Free-living male of Linophryne arborifera-group, 18.5 mm SL, BMNH 2004.7.5.1, showing the extremely well-developed nostrils and eyes. Drawing by R. Nielsen, after Bertelsen (1980). © 1980, R. Nielsen & E. Bertelsen
Free-living and parasitic males known for all genera, except Acentrophryne; metamorphosed free-living males with eyes relatively large (6-9% SL in diameter), more-or-less tubular and directed anteriorly, without aphakic space; olfactory organs inflated, moderately to strongly enlarged; anterior nostrils directed anteriorly; number of olfactory lamellae 3-13, but variable among genera; jaw teeth present in Photocorynus and Haplophryne, absent in Borophryne and Linophryne; upper denticular simple or with a short dorsal prolongation, not reaching tip of illicial pterygiophore, lower denticular simple or (in Haplophryne) divided into a bilateral pair; each denticular with a single series of 3-7 upper and 2-13 lower denticular teeth; sphenotic spines prominent in males of Borophryne and in Linophryne subgenus Linophryne, absent in all other taxa; hyoid barbel absent in males of all genera; skin naked, without dermal spinules; parasitic males with somewhat degenerated denticular teeth, eyes, and olfactory organs; belly greatly inflated in mature specimens.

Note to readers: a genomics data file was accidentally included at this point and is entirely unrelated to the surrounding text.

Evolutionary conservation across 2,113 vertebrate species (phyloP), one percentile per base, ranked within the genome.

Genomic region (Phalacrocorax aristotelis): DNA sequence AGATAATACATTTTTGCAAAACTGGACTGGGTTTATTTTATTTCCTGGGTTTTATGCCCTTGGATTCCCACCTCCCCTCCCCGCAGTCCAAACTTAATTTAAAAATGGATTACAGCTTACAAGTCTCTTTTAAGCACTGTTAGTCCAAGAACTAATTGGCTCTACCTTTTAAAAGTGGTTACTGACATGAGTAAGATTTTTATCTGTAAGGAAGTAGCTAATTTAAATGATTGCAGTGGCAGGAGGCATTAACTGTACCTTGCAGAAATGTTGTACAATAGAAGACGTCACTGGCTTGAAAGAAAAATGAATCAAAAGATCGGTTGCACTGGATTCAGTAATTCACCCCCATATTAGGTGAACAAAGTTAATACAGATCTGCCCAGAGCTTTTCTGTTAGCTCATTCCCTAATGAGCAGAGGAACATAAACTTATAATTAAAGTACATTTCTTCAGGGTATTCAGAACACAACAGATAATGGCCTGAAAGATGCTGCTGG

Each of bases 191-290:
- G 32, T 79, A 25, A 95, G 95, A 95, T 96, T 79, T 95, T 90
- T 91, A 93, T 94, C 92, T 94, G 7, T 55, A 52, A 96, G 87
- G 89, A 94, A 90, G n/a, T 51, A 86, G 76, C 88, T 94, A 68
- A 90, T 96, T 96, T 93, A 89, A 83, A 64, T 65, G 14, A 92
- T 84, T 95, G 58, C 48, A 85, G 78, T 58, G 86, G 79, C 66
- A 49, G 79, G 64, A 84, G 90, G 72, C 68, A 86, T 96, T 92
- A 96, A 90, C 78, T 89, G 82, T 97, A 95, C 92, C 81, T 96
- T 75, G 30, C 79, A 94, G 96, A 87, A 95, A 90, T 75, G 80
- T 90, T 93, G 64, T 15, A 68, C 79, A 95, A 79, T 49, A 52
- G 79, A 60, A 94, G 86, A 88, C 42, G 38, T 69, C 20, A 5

Larvae more elongate than those of most other ceratioids, head generally about 45% SL; skin on head and body moderately inflated; pectoral fins relatively short; subdermal pigment without a dorsal group of melanophores; small rudiment of a hyoid barbel present in largest known female larvae of Linophryne; pointed sphenotic spines present in Borophryne and Linophryne subgenus Linophryne, unlike all other ceratioid larvae.
Color of metamorphosed females usually dark brown to black over entire surface of body, except for escal appendages, distal parts of escal bulb, barbel, and fin rays; skin everywhere unpigmented in Haplophryne (unlike all other metamorphosed ceratioid females); free-living males dark brown to black in Linophryne, unpigmented in remaining genera; parasitic males dark brown to black in Linophryne and Borophryne, unpigmented in Photocorynus and Haplophryne.
The largest known female of the family is a 230-mm specimen of Linophryne lucifer; several additional specimens of Linophryne are larger than 100 mm SL. The largest recorded females of the other four genera of the family range from 50 to 159: 69 mm in Photocorynus, 159 mm in Haplophryne, 105 mm in Acentrophryne, and 101 mm in Borophryne. The largest known free-living male of Photocorynus spiniceps is 9.8 mm, 15-19.5 mm maximum lengths in the other genera. The largest known parasitic males are 7.3 mm in Photocorynus, 15 mm in Haplophryne, 22 mm in Borophryne, and 30 mm in Linophryne.
Key to Metamorphosed Females of Genera of the Linophrynidae1A. Epiotic and posttemporal spines present; preopercle with 5-6 spines (Photocorynus Regan, 1925a)
1B. Epiotic and posttemporal spines absent; preopercle with 0-1 spines (go to 2)
2A. Preopercular spines with 2-5 radiating cusps; skin unpigmented; teeth small and numerous (Haplophryne Regan, 1912)
2B. Preopercular spine simple or absent; skin darkly pigmented; teeth large and few (go to 3)
3A. Preopercular spine absent (Acentrophryne Regan, 1926)